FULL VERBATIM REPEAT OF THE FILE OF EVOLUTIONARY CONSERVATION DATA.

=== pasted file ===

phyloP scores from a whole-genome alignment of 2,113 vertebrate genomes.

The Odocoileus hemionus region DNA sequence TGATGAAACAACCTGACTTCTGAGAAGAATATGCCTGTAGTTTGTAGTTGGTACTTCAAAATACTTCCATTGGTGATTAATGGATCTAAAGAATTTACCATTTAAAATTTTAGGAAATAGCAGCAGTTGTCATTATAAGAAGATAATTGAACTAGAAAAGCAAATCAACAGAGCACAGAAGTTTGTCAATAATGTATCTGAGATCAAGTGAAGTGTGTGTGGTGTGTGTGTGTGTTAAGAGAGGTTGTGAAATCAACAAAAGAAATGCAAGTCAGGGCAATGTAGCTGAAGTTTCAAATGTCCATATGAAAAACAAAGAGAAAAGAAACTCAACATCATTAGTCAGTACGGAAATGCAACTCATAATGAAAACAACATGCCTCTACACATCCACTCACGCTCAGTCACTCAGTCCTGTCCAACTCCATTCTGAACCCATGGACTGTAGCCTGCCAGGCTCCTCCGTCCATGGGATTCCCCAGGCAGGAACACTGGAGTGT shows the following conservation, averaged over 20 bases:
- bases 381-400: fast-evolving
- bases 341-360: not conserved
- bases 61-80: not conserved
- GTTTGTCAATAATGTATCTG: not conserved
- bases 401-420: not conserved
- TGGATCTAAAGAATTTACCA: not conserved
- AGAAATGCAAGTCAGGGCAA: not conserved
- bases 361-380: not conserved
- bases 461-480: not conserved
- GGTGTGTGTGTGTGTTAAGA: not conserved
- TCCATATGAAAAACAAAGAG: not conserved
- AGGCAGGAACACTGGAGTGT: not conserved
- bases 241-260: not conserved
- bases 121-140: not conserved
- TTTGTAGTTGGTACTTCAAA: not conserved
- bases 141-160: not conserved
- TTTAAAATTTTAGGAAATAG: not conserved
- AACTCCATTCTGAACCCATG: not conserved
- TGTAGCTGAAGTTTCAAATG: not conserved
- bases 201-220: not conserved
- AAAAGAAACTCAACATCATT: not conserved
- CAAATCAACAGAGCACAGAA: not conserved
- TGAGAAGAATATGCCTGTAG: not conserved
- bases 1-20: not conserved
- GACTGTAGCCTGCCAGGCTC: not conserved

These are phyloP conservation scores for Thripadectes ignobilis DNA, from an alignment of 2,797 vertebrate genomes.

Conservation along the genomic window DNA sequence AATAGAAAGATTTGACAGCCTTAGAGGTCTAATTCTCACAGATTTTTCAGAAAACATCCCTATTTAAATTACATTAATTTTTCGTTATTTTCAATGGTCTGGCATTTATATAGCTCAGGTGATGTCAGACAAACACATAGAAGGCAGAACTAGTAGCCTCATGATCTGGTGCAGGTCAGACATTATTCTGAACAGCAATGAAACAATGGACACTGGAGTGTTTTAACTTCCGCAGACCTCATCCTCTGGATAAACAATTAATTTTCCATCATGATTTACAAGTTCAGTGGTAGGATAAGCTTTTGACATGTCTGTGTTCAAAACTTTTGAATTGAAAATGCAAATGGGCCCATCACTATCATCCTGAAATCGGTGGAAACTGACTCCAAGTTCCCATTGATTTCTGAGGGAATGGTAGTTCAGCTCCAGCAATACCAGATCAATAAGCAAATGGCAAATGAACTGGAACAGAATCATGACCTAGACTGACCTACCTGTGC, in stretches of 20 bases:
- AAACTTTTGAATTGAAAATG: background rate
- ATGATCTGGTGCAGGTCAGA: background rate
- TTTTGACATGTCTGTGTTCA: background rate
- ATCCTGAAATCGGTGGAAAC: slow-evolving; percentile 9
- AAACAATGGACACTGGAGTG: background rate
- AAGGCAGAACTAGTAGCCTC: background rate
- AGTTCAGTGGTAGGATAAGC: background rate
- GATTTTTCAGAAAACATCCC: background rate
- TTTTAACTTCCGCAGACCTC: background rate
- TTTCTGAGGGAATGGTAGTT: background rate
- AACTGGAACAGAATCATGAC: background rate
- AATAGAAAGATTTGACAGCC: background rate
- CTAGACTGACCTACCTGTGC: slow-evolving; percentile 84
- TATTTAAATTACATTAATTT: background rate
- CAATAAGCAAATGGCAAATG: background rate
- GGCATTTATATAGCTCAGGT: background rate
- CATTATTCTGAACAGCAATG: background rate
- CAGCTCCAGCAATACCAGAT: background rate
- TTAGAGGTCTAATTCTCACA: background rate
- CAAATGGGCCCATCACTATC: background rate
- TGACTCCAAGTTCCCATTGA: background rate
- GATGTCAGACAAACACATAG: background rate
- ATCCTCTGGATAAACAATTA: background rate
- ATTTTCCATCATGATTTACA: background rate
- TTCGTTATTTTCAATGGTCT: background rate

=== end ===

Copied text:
phyloP scores from a whole-genome alignment of 2,113 vertebrate genomes.

The Odocoileus hemionus region DNA sequence TGATGAAACAACCTGACTTCTGAGAAGAATATGCCTGTAGTTTGTAGTTGGTACTTCAAAATACTTCCATTGGTGATTAATGGATCTAAAGAATTTACCATTTAAAATTTTAGGAAATAGCAGCAGTTGTCATTATAAGAAGATAATTGAACTAGAAAAGCAAATCAACAGAGCACAGAAGTTTGTCAATAATGTATCTGAGATCAAGTGAAGTGTGTGTGGTGTGTGTGTGTGTTAAGAGAGGTTGTGAAATCAACAAAAGAAATGCAAGTCAGGGCAATGTAGCTGAAGTTTCAAATGTCCATATGAAAAACAAAGAGAAAAGAAACTCAACATCATTAGTCAGTACGGAAATGCAACTCATAATGAAAACAACATGCCTCTACACATCCACTCACGCTCAGTCACTCAGTCCTGTCCAACTCCATTCTGAACCCATGGACTGTAGCCTGCCAGGCTCCTCCGTCCATGGGATTCCCCAGGCAGGAACACTGGAGTGT shows the following conservation, averaged over 20 bases:
- bases 381-400: fast-evolving
- bases 341-360: not conserved
- bases 61-80: not conserved
- GTTTGTCAATAATGTATCTG: not conserved
- bases 401-420: not conserved
- TGGATCTAAAGAATTTACCA: not conserved
- AGAAATGCAAGTCAGGGCAA: not conserved
- bases 361-380: not conserved
- bases 461-480: not conserved
- GGTGTGTGTGTGTGTTAAGA: not conserved
- TCCATATGAAAAACAAAGAG: not conserved
- AGGCAGGAACACTGGAGTGT: not conserved
- bases 241-260: not conserved
- bases 121-140: not conserved
- TTTGTAGTTGGTACTTCAAA: not conserved
- bases 141-160: not conserved
- TTTAAAATTTTAGGAAATAG: not conserved
- AACTCCATTCTGAACCCATG: not conserved
- TGTAGCTGAAGTTTCAAATG: not conserved
- bases 201-220: not conserved
- AAAAGAAACTCAACATCATT: not conserved
- CAAATCAACAGAGCACAGAA: not conserved
- TGAGAAGAATATGCCTGTAG: not conserved
- bases 1-20: not conserved
- GACTGTAGCCTGCCAGGCTC: not conserved

These are phyloP conservation scores for Thripadectes ignobilis DNA, from an alignment of 2,797 vertebrate genomes.

Conservation along the genomic window DNA sequence AATAGAAAGATTTGACAGCCTTAGAGGTCTAATTCTCACAGATTTTTCAGAAAACATCCCTATTTAAATTACATTAATTTTTCGTTATTTTCAATGGTCTGGCATTTATATAGCTCAGGTGATGTCAGACAAACACATAGAAGGCAGAACTAGTAGCCTCATGATCTGGTGCAGGTCAGACATTATTCTGAACAGCAATGAAACAATGGACACTGGAGTGTTTTAACTTCCGCAGACCTCATCCTCTGGATAAACAATTAATTTTCCATCATGATTTACAAGTTCAGTGGTAGGATAAGCTTTTGACATGTCTGTGTTCAAAACTTTTGAATTGAAAATGCAAATGGGCCCATCACTATCATCCTGAAATCGGTGGAAACTGACTCCAAGTTCCCATTGATTTCTGAGGGAATGGTAGTTCAGCTCCAGCAATACCAGATCAATAAGCAAATGGCAAATGAACTGGAACAGAATCATGACCTAGACTGACCTACCTGTGC, in stretches of 20 bases:
- AAACTTTTGAATTGAAAATG: background rate
- ATGATCTGGTGCAGGTCAGA: background rate
- TTTTGACATGTCTGTGTTCA: background rate
- ATCCTGAAATCGGTGGAAAC: slow-evolving; percentile 9
- AAACAATGGACACTGGAGTG: background rate
- AAGGCAGAACTAGTAGCCTC: background rate
- AGTTCAGTGGTAGGATAAGC: background rate
- GATTTTTCAGAAAACATCCC: background rate
- TTTTAACTTCCGCAGACCTC: background rate
- TTTCTGAGGGAATGGTAGTT: background rate
- AACTGGAACAGAATCATGAC: background rate
- AATAGAAAGATTTGACAGCC: background rate
- CTAGACTGACCTACCTGTGC: slow-evolving; percentile 84
- TATTTAAATTACATTAATTT: background rate
- CAATAAGCAAATGGCAAATG: background rate
- GGCATTTATATAGCTCAGGT: background rate
- CATTATTCTGAACAGCAATG: background rate
- CAGCTCCAGCAATACCAGAT: background rate
- TTAGAGGTCTAATTCTCACA: background rate
- CAAATGGGCCCATCACTATC: background rate
- TGACTCCAAGTTCCCATTGA: background rate
- GATGTCAGACAAACACATAG: background rate
- ATCCTCTGGATAAACAATTA: background rate
- ATTTTCCATCATGATTTACA: background rate
- TTCGTTATTTTCAATGGTCT: background rate